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Important Features of an Oxygen Concentrator

Important Features of an Oxygen Concentrator

Oxygen concentrators are currently one of the most popular technologies for oxygen therapy in home isolation. However, few people understand what oxygen concentrators are, how to use them, and which one is best for them.

Read below to learn what an oxygen concentrator does and how it works 

An oxygen concentrator is a medical device that supplies additional oxygen to a patient who is having trouble breathing. A compressor, sieve bed filter, oxygen tank, pressure valve, and nasal cannula make up the equipment (or oxygen mask). 

A concentrator, like an oxygen cylinder or tank, delivers oxygen to a patient through a mask or nasal tubes. 

A concentrator, unlike oxygen cylinders, does not need to be refilled and may give oxygen 24 hours a day. A common oxygen concentrator can deliver pure oxygen at a rate of 5 to 10 litres per minute.

An oxygen concentrator provides patients with 90 percent to 95 percent pure oxygen by filtering and concentrating oxygen molecules from the ambient air. The oxygen concentrator's compressor draws in ambient air and changes the pressure at which it is delivered. The nitrogen is separated from the air by a sieve bed formed of Zeolite, a crystalline mineral. 

A concentrator contains two sieve beds that work together to release oxygen into a cylinder while also releasing separated nitrogen back into the atmosphere. This creates a continuous cycle that continues to produce pure oxygen. The pressure valve controls the oxygen flow rate, which ranges from 5 to 10 litres per minute. The patient is subsequently given compressed oxygen using a nasal cannula.

 oxygen concentrator

What Are the Various Oxygen Concentrator Types? 

Oxygen concentrators are divided into two categories:

Continuous flow concentrators give the same flow of oxygen every minute, regardless of whether the patient is breathing the oxygen or not, unless it is manually turned off.

Pulse dose concentrators are more advanced since they can detect the patient's breathing pattern and release oxygen when inhalation is detected. Pulse dose concentrators release varying amounts of oxygen each minute.

What's the Difference Between Oxygen Concentrators, Oxygen Cylinders, and LMO?

Oxygen concentrators are the ideal replacements for cylinders and liquid medical oxygen, both of which are difficult to store and carry. Concentrators are more expensive than cylinders, although they are a one-time investment with low ongoing costs. 

Concentrators, unlike cylinders, do not need to be refilled and can produce oxygen 24 hours a day using only ambient air and energy. Concentrators, on the other hand, have a major disadvantage in that they can only deliver 5 to 10 litres of oxygen per minute. They are therefore unsuitable for serious patients requiring 40 to 45 litres of pure oxygen per minute.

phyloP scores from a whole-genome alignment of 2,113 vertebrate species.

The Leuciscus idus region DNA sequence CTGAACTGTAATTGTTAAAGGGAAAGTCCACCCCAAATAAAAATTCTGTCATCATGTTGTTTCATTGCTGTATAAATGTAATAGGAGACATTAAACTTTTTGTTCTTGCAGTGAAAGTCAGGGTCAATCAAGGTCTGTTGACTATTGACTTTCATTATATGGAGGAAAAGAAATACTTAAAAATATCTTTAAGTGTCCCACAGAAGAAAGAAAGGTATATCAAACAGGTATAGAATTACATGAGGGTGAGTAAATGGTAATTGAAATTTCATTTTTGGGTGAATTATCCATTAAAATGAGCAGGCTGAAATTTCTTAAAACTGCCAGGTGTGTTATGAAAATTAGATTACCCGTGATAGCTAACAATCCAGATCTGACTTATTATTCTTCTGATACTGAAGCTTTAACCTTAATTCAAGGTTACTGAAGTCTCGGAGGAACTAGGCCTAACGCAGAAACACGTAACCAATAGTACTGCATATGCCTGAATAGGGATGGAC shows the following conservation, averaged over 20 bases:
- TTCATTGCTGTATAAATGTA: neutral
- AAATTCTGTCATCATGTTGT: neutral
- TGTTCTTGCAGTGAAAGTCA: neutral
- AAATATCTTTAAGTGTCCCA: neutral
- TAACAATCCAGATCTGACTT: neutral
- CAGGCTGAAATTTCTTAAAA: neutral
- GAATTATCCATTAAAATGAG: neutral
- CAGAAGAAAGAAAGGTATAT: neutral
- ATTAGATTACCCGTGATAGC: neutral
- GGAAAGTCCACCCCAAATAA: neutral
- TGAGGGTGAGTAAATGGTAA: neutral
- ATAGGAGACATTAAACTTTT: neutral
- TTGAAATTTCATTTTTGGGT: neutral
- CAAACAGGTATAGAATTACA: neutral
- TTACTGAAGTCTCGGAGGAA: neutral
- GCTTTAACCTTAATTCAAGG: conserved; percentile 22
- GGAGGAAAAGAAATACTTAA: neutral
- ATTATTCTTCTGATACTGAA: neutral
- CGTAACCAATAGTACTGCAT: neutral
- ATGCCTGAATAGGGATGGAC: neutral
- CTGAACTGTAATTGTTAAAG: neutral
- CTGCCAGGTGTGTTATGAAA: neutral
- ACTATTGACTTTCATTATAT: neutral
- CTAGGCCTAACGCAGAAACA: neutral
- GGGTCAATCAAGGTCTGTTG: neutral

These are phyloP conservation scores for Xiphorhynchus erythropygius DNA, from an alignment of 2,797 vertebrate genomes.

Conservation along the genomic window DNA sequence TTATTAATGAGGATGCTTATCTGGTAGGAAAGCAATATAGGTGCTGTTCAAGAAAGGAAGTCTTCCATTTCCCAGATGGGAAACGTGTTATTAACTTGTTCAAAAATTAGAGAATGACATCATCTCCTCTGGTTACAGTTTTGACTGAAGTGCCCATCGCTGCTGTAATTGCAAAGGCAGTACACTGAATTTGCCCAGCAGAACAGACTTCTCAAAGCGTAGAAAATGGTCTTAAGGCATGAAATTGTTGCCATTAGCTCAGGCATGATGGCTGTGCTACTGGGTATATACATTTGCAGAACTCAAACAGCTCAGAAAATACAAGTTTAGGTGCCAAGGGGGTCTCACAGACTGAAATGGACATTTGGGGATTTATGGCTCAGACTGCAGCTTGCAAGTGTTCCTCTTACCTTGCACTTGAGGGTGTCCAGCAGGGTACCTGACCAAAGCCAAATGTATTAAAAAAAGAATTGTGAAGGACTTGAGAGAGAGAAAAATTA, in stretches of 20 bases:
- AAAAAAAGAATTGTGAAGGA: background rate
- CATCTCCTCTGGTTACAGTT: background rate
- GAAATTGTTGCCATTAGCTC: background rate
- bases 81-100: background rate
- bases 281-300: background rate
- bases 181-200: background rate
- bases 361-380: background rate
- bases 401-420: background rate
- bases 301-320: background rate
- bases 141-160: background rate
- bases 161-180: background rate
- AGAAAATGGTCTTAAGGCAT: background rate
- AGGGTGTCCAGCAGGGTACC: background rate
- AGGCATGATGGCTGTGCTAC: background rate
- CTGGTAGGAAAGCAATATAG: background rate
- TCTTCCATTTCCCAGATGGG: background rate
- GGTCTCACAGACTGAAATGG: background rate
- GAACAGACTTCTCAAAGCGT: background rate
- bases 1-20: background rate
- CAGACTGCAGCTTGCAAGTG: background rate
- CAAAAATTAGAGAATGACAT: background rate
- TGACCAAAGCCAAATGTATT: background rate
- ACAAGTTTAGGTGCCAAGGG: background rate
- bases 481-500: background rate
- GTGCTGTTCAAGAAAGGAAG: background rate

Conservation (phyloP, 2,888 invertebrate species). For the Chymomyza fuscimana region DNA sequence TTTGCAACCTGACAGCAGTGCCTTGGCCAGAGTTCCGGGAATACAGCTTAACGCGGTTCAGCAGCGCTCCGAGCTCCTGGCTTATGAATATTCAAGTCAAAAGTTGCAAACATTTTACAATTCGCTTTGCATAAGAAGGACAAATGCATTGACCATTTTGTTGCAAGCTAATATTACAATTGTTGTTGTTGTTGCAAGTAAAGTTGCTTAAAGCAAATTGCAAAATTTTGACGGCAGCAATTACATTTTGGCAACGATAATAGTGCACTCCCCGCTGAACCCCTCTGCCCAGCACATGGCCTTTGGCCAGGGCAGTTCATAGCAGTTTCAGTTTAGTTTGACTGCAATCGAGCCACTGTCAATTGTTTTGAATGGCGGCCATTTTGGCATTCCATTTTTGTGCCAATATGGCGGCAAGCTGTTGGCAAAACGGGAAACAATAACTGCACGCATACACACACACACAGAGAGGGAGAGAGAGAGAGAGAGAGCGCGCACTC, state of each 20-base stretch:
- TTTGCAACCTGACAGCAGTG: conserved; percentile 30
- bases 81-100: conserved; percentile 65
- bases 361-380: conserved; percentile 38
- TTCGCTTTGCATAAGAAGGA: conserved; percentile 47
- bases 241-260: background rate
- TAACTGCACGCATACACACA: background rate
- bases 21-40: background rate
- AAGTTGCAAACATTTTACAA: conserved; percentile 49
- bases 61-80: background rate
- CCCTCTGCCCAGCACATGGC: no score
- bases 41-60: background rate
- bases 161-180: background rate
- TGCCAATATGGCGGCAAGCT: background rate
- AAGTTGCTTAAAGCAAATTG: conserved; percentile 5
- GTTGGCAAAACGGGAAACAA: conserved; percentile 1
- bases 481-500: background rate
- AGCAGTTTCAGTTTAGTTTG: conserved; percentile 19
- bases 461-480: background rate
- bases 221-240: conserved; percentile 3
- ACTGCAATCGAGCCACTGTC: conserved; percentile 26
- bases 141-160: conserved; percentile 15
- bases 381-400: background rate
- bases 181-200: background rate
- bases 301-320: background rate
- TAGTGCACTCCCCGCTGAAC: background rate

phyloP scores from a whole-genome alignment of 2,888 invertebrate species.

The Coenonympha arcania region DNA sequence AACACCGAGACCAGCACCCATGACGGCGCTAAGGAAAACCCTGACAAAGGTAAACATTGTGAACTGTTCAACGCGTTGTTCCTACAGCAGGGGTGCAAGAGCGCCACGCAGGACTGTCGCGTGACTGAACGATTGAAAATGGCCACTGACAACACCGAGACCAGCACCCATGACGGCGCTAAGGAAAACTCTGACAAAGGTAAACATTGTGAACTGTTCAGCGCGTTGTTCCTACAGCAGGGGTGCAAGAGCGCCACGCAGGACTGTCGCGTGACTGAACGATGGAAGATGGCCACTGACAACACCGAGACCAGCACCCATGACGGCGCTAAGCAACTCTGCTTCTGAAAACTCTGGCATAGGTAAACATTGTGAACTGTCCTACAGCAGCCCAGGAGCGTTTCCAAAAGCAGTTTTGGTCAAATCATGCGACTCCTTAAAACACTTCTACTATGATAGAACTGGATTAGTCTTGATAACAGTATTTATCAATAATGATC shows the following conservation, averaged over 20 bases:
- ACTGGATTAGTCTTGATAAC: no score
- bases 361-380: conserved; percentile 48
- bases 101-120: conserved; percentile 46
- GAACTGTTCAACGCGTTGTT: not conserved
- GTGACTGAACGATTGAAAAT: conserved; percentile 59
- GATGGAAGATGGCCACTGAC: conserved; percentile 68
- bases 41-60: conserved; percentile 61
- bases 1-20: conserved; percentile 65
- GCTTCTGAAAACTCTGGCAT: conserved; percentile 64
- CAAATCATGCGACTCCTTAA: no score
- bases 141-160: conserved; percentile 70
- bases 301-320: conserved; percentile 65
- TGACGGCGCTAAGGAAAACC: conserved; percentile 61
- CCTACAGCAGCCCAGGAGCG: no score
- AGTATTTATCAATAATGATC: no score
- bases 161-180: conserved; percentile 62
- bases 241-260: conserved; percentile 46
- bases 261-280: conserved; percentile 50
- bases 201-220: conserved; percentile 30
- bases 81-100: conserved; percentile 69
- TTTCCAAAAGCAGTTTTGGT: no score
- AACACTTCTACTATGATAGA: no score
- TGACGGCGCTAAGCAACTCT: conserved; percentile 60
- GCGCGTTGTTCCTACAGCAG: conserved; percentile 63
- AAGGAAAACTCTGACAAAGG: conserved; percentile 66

When Should You Use an Oxygen Concentrator?

Only mild to moderately unwell individuals with oxygen saturation levels between 90% and 94 percent should utilize an oxygen concentrator under medical supervision, according to pulmonologists. Patients with oxygen saturation levels as low as 85% can utilize oxygen concentrators in an emergency or until they are admitted to the hospital. 

Such patients should, however, be switched to a cylinder with a higher oxygen flow and admitted to a hospital as soon as feasible. ICU patients should avoid using the device.

Things to Think About When Purchasing An Oxygen Concentrator

Before purchasing an oxygen concentrator, check with a physician to determine the amount of oxygen per liter that the patient requires. Checking the flow rate capabilities of an oxygen concentrator is one of the most crucial elements to consider when purchasing one. The flow rate refers to how quickly oxygen may go from the oxygen concentrator to the patient.

The oxygen concentrator's capacity must be greater than your requirement. If you need a 3.5 LPM oxygen concentrator, you should get a 5 LPM concentrator. In the same way, if you need a 5 LPM concentrator, you should get an 8 LPM machine.

Check the oxygen concentrator's number of sieves and filters. The number of sieves/filters in a concentrator determines the oxygen quality output. The oxygen produced by the concentrator must be pure to the tune of 90-95 percent.

Power consumption, mobility, noise levels, and warranty are some of the key considerations to consider while choosing an oxygen concentrator.

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Wondering where to buy or rent an oxygen concentrator in San Diego & Vista? Harmony Home Medical Supplies is your go-to home medical equipment distributor.

We boast the experience and knowledge to excellently address the unique needs of our customers. 

Turn to us for affordable, durable, reliable oxygen concentrators, accompanied by a friendly environment and unsurpassed customer services.

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